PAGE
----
March 23, 2016, by Joe
Science and Society
I love science. Science embodies of one of mankind’s greatest qualities, curiosity. We are able to keep asking questions no matter how many answers we find. This is part of the reason why having a scientifically literate population is very important. Science is so much more than remembering facts, or calculating figures it is about asking questions, understanding why things are the way they are and thinking critically about new information. All too often throughout my life I’ve heard people question why they were taught molecular chemistry, plant biology or astrophysics in school, “how is this going to help me in the real world?” they exclaim. And I can understand why they feel this way. When a student is educated in a way that focuses more on marks than understanding and learning it is completely reasonable to be filled with apathy. However science is a core subject all around the world for a reason, and it is because the problem solving skills and the ability to reason objectively that are crucial and transferable skills that are key in the scientific method. They are also important for not just employment but also everyday life.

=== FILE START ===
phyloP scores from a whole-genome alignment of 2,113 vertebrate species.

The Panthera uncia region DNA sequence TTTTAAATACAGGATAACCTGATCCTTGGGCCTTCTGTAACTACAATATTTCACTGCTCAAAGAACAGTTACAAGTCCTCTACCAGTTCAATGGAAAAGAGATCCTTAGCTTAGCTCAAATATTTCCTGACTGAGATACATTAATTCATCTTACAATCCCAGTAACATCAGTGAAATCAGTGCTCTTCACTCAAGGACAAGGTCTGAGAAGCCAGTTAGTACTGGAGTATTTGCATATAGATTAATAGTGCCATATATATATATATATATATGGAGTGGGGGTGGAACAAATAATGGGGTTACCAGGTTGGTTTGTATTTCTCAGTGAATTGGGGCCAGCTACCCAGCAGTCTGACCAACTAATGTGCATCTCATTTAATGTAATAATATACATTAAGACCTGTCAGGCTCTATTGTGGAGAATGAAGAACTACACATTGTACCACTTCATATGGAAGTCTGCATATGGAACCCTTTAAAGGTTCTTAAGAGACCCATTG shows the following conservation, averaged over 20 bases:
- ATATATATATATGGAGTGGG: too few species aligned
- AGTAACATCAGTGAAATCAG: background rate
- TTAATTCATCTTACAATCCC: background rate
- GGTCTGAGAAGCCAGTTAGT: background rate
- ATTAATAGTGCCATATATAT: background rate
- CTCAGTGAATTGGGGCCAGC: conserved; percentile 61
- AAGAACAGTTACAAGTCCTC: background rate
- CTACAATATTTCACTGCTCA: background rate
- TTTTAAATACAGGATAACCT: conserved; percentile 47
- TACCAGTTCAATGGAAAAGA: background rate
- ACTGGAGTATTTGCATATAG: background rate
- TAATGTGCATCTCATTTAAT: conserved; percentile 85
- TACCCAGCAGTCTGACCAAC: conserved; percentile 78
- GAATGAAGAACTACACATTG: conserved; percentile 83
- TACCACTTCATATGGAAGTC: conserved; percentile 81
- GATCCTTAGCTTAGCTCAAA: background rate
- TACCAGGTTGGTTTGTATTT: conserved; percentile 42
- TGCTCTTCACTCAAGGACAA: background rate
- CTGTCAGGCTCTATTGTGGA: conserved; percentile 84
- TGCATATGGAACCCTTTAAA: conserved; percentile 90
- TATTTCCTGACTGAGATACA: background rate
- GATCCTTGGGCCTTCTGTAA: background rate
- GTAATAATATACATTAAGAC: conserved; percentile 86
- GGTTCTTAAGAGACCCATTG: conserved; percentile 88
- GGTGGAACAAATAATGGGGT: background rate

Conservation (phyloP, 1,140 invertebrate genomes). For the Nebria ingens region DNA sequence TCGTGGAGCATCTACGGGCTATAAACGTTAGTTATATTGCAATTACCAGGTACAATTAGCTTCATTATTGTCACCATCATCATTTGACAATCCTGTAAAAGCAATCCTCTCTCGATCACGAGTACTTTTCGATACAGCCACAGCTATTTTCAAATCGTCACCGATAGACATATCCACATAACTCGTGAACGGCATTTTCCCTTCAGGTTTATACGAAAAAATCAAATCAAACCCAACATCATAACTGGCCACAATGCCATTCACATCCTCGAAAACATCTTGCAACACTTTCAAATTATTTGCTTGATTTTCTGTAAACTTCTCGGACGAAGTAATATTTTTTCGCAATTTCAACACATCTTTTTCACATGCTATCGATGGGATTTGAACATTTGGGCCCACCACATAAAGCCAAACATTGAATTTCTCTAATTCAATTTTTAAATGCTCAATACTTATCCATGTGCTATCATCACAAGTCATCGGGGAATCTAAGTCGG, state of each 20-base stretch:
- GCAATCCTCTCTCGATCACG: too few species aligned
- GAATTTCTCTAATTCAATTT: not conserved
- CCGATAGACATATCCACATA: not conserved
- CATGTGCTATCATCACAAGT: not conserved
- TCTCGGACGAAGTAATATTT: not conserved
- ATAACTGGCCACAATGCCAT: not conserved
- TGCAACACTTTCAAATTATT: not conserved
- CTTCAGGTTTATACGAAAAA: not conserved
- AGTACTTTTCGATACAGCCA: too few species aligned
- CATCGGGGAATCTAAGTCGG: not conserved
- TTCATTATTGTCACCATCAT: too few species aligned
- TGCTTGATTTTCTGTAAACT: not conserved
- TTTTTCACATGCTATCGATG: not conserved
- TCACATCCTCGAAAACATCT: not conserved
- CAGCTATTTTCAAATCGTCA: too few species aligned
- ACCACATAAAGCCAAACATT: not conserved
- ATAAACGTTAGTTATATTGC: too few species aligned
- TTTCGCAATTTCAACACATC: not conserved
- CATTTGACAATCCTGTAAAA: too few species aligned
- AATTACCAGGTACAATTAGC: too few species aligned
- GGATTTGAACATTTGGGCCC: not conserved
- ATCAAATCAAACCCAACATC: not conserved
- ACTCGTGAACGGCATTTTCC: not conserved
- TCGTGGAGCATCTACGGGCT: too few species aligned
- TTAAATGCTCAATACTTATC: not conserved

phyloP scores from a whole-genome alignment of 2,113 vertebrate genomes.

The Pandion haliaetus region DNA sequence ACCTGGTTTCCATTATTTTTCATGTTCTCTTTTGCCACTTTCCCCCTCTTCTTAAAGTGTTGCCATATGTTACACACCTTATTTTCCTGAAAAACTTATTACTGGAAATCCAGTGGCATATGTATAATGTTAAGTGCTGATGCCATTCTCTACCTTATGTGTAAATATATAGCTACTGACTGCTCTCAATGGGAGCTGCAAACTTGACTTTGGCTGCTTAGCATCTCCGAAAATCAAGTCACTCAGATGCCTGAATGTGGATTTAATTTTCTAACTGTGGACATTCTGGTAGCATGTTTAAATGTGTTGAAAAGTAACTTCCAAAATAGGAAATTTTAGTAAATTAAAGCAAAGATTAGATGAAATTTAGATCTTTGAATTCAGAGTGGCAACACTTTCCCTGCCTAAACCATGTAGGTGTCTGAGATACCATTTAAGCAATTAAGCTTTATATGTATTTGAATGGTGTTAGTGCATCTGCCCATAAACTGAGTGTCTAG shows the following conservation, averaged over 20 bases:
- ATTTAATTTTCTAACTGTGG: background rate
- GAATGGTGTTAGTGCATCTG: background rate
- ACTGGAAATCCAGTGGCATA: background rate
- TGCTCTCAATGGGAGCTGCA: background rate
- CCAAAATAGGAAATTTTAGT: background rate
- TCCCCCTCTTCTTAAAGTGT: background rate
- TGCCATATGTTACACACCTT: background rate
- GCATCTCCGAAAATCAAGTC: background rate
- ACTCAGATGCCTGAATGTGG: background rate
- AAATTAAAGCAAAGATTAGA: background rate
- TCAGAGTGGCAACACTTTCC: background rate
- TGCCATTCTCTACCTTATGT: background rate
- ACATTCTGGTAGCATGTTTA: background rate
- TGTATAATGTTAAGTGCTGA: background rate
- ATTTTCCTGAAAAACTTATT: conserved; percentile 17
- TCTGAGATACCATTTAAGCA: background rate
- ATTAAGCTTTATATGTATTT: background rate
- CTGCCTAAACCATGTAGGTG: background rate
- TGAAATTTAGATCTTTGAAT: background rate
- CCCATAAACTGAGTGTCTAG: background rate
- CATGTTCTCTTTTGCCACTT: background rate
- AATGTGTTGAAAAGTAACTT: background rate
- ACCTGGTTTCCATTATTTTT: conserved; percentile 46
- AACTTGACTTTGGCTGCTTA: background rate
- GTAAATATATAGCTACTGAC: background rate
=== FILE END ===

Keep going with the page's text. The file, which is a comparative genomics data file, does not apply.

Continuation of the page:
A classic example of science and its misuse is the various inflammatory pseudoscientific headlines seen in tabloid newspapers everyday e.g. “Can deodorant cause cancer?”- Daily Mail. The transparency of these articles may seem obvious to some and yet The Daily Mail is the 2nd most read newspaper in the country. This is surely evidence enough to show how scientifically illiterate the population has become. The problem is only exacerbated by short sighted curriculums that only focus on standardised tests. When students are only taught to remember and regurgitate facts it can negatively affect the way they treat new information. For example if they get told that global warming is a myth or that the world is 10,000 years old they are more inclined to believe what they are being told, especially when the information comes from some form of authority because they have not been taught the skills to question other people’s beliefs. These fallacies, often presented in a scientific manner, can have a serious effect on legislation and how we tackle problems, both as an individual and as a species.
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